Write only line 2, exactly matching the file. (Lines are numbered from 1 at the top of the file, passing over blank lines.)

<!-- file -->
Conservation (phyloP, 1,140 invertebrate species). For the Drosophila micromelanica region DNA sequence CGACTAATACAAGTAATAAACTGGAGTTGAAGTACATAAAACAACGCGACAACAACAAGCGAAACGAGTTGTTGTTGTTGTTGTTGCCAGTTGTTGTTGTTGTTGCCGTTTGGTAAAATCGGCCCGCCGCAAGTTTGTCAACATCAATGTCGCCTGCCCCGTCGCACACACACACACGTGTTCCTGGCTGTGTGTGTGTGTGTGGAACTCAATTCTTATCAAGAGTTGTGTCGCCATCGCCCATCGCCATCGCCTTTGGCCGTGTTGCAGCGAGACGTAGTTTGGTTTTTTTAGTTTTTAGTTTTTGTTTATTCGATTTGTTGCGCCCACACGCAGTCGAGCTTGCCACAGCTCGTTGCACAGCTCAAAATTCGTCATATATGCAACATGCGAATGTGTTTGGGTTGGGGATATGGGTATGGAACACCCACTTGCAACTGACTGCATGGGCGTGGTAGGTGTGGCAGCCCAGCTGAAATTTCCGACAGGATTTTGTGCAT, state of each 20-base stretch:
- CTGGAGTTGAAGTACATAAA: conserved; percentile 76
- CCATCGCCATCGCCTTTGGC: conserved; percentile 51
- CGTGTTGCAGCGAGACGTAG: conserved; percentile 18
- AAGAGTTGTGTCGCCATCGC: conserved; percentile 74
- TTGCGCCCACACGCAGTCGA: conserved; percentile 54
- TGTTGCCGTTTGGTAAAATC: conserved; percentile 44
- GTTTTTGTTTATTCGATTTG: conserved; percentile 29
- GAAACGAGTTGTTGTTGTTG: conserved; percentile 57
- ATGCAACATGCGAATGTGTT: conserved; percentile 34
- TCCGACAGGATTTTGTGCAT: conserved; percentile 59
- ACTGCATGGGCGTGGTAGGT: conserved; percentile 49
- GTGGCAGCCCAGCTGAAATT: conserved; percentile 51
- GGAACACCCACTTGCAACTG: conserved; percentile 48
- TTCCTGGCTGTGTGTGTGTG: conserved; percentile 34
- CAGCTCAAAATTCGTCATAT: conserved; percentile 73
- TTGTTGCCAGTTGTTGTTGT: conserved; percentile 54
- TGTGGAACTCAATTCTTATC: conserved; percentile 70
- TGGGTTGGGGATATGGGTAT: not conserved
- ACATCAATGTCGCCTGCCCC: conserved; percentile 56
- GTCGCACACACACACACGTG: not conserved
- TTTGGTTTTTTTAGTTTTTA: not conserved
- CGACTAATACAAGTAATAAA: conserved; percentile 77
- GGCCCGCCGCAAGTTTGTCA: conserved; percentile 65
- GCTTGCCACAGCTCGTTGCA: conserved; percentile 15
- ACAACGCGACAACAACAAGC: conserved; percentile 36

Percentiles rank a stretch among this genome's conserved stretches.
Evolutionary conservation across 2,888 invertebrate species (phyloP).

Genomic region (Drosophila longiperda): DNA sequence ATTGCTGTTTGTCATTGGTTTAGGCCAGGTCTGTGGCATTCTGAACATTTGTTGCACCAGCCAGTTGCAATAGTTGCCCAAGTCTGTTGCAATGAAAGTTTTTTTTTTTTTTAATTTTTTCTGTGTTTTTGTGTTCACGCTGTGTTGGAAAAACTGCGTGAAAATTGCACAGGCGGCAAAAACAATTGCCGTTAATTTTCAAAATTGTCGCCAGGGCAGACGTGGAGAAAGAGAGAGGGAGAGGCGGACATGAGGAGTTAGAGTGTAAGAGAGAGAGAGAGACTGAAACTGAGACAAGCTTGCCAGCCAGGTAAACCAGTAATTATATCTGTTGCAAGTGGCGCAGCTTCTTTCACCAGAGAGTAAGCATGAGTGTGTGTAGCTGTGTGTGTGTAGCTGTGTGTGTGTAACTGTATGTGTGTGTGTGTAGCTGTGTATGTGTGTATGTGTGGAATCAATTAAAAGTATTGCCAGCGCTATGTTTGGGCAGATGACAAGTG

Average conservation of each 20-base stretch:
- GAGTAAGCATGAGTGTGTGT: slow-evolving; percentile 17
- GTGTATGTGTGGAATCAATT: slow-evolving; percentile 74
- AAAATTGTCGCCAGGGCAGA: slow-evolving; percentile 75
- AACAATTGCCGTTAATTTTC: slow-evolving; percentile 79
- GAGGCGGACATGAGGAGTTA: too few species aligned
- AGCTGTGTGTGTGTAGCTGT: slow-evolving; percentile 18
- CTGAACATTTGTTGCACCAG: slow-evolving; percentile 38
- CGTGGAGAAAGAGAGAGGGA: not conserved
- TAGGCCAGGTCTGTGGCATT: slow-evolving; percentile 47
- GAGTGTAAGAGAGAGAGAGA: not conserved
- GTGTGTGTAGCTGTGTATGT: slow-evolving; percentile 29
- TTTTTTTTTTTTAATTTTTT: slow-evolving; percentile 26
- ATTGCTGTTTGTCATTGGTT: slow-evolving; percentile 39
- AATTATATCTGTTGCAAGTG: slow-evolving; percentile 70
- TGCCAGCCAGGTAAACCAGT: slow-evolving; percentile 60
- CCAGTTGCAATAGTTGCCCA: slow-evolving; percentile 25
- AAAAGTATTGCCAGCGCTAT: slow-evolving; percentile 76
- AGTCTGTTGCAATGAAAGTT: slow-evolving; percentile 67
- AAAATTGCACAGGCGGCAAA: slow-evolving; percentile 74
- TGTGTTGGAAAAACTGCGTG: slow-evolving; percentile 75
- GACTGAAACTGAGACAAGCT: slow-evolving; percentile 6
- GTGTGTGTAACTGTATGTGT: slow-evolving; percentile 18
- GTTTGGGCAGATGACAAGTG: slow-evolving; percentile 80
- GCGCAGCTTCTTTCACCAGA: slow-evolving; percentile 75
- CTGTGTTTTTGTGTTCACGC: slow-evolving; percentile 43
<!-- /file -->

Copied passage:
- CTGGAGTTGAAGTACATAAA: conserved; percentile 76